Foreign Demand Soars for U.S. Treasurys, the ‘One-Eyed King’
Investors across the globe are seeking better returns from the negative yields and record-low rates found in Japan and Europe
By Min Zeng
The global hunger for U.S. government debt is intensifying as investors seek better returns from the negative yields and record-low rates found in Japan and Europe.
On Thursday, an auction of 30-year Treasury debt attracted some of the highest demand ever from overseas buyers, at a yield of 2.475%, the lowest for the 30-year bond since January 2015.
It was the second sale in as many days to draw strong foreign interest. On Wednesday, the Treasury sold $20 billion of 10-year notes with a record share going to buyers outside the U.S., offering a yield of 1.702%, down sharply from the 2.461% investors got a year ago.
The European Central Bank’s bond-buying program and a negative-rate environment in Japan are keeping U.S. yields down even as riskier assets like stocks and oil have risen. These forces also show how global flows of money are making it difficult for the Federal Reserve to control the path of U.S. interest rates.
Yields on 10-year government bonds in Germany, the U.K., Switzerland and Australia all closed at record lows Thursday. The yield on the German bond is just four hundredths of a percentage point away from turning negative, which would mean buyers would get back less than they paid if they held the bonds to maturity.
The 30-year German government bond yielded 0.63% on Thursday. The bond of that term in Japan was even stingier, at 0.30%. In Switzerland, the 30-year bond yielded 0.07%. Bond yields move inversely to prices.
The 10-year Japanese and Swiss bonds both yielded below zero.
One proxy measure of demand from foreign central banks and private-sector buyers jumped to 64.9% in Thursday’s auction of 30-year Treasury bonds, up from an average of 60.1% in the past eight sales.
It was the fourth-highest level of demand from foreign investors for a 30-year bond on record.
In the 10-year auction, the proxy measure for foreign demand reached 73.6%, topping the 73.5% record set a month earlier.
Thirty-year bonds typically attract a specialized audience, largely pension funds and other investors trying to buy assets to match long-term liabilities. There are few viable alternatives for such buyers around the world.
The frenzy of buying has sparked warnings about the potential of large losses if interest rates rise.
The longer the maturity, the more sharply a bond’s price falls in response to a rise in rates.
And with yields so low, buyers aren’t getting much income to compensate for that risk.
Bill Gross of Janus Capital Group Inc. said in a comment on the firm’s Twitter feed that global yields were the lowest “in 500 years of recorded history” and warned that the large mass of negative-yielding bonds around the world is “a supernova that will explode one day.”
Money managers said they recognize the dangers. But with ECB and Bank of Japan continuing to buy government bonds, the competition among private-sector investors to obtain these debt instruments may get more intense and send yields lower still.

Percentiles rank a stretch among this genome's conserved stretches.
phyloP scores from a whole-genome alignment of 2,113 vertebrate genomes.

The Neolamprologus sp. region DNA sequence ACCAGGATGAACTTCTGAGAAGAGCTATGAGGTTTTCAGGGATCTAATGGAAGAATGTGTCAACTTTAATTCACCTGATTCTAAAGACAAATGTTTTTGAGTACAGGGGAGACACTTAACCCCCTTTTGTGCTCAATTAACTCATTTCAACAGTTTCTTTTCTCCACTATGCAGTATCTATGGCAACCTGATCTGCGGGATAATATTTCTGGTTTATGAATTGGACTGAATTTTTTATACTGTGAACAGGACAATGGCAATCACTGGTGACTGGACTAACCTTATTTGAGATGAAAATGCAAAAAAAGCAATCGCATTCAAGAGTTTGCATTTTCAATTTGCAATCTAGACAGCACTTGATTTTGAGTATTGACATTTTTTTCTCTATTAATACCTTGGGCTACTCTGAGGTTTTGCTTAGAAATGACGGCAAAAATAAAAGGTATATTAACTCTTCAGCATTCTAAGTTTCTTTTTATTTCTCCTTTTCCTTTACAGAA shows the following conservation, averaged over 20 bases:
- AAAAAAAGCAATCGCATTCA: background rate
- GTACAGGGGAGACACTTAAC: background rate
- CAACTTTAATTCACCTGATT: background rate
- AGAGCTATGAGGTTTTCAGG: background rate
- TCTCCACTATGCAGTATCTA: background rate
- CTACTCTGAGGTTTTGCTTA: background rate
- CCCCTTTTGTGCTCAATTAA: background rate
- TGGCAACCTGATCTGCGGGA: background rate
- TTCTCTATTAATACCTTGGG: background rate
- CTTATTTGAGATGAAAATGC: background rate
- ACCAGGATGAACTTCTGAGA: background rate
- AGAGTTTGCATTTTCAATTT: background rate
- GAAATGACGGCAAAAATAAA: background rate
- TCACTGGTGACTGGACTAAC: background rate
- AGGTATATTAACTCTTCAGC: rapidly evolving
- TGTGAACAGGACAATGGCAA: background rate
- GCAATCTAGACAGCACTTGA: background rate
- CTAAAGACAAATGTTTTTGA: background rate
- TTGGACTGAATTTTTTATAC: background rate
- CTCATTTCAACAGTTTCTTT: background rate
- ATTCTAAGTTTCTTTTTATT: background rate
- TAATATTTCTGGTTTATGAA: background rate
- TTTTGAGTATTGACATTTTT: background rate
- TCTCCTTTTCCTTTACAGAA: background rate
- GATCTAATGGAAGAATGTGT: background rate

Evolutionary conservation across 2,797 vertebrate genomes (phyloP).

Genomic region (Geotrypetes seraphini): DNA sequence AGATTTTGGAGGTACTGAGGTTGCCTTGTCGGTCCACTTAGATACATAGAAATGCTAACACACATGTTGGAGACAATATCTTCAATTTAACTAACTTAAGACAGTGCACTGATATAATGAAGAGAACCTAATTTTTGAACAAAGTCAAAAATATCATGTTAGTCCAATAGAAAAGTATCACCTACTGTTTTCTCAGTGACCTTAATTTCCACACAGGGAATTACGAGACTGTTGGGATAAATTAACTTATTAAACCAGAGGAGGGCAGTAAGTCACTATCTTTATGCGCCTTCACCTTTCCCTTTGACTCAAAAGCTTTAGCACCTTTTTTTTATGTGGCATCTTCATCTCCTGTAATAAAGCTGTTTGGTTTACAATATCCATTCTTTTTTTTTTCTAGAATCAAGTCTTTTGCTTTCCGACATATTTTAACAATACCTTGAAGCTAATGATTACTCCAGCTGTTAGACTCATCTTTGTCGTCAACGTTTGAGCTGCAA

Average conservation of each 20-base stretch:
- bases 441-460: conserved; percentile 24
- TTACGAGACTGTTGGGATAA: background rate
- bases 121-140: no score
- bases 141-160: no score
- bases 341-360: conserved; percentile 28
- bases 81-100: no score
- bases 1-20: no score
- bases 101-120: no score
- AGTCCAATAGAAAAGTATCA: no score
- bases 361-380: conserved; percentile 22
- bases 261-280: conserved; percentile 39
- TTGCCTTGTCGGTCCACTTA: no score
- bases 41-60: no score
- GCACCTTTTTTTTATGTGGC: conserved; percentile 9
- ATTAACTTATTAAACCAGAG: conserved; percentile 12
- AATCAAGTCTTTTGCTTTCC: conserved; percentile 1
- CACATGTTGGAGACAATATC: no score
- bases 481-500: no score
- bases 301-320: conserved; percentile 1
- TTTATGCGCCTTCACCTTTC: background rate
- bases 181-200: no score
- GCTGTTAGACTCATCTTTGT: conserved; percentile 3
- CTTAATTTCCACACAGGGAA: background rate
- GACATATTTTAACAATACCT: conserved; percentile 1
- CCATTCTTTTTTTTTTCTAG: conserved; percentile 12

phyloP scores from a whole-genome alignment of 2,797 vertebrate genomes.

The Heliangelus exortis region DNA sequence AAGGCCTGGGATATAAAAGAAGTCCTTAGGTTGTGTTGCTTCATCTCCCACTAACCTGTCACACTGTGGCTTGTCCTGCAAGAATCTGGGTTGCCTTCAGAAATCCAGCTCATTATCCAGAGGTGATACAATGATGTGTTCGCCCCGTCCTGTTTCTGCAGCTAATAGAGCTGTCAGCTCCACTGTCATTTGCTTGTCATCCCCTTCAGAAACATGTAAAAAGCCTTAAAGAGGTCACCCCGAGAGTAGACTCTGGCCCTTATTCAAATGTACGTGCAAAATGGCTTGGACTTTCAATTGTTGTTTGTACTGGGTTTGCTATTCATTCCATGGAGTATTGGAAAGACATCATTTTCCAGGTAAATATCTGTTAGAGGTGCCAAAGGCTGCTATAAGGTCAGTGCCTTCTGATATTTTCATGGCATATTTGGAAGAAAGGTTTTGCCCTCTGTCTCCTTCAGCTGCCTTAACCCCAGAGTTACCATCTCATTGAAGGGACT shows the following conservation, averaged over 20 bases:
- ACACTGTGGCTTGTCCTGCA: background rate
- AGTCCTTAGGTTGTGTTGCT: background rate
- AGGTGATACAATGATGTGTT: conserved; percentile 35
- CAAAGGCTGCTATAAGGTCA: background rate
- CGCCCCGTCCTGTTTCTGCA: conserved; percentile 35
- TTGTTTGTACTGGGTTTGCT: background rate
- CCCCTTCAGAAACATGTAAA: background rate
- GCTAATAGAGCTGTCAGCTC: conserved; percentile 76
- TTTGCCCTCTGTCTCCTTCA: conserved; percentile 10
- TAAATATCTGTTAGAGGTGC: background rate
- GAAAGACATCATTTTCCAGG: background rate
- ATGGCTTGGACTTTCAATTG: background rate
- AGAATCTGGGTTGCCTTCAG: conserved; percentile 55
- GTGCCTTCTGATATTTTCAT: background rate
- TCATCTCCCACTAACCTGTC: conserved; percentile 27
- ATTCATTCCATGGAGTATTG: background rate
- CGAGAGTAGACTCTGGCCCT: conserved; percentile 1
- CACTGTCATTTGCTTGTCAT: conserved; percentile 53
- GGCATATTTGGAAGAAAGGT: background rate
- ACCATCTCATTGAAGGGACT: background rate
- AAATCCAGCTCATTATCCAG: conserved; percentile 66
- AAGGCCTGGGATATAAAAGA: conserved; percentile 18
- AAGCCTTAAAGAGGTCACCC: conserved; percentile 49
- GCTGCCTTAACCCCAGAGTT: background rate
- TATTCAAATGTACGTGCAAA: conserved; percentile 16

Among buyers from this week’s Treasury auctions was Jason Evans, co-founder of hedge fund NineAlpha Capital LP, who is former head of U.S. government bond trading at Deutsche Bank AG DB -1.99 % and Goldman Sachs Group Inc. GS -0.95 % Mr. Evans said this week’s moves suggest bond yields could fall further, meaning investors’ options could become even less appealing.
“The world is awash with negative-yielding bonds,’’ said Mr. Evans. “The Treasury bond market is the tallest pygmy. That is the world we are living in now.’’
He said the U.S. 10-year yield could fall to 1.5% in coming months. On Thursday, the 10-year yield dropped to 1.678%, the lowest since its 2016 nadir of 1.642% on Feb. 11.
Back then, the Dow Jones Industrial Average closed at 15660.18. On Thursday, the blue-chip index finished at 17985.19, about 325 points from its all-time high.
Demand for Treasurys often reflects a flight from risk, but it now appears to be motivated by a hunt for yield, said Michael Purves, chief global strategist at Weeden & Co.
“As foreign bonds get bid and those yields go down, that falls right into our laps over here in Treasurys,” said Mr. Purves.
Analysts said central banks’ moves to stimulate the economy have distorted market signals and made it difficult for investors to assess the fair value for bonds.
Lynn Chen, senior portfolio manager at Aberdeen Asset Management, which had $420.9 billion of assets under management at the end of March, said the simultaneous strengthening of safe-haven bonds and stocks might not be sustainable. She said Treasury bond yields may be the one to give.
She said they could rise later this year. The U.S. economy has been resilient, worries over a sharp slowdown in China have eased and oil prices have risen sharply from a 2016 low hit in February, said Ms. Chen.
Still, some investors have to make do with skinny government bond yields, because they have the mandate to invest in high-grade sovereign debt.
“The global demand for fixed-income products, seemingly at any price, remains profound around the world,’’ said Thomas Simons, a money market economist at Jefferies in New York.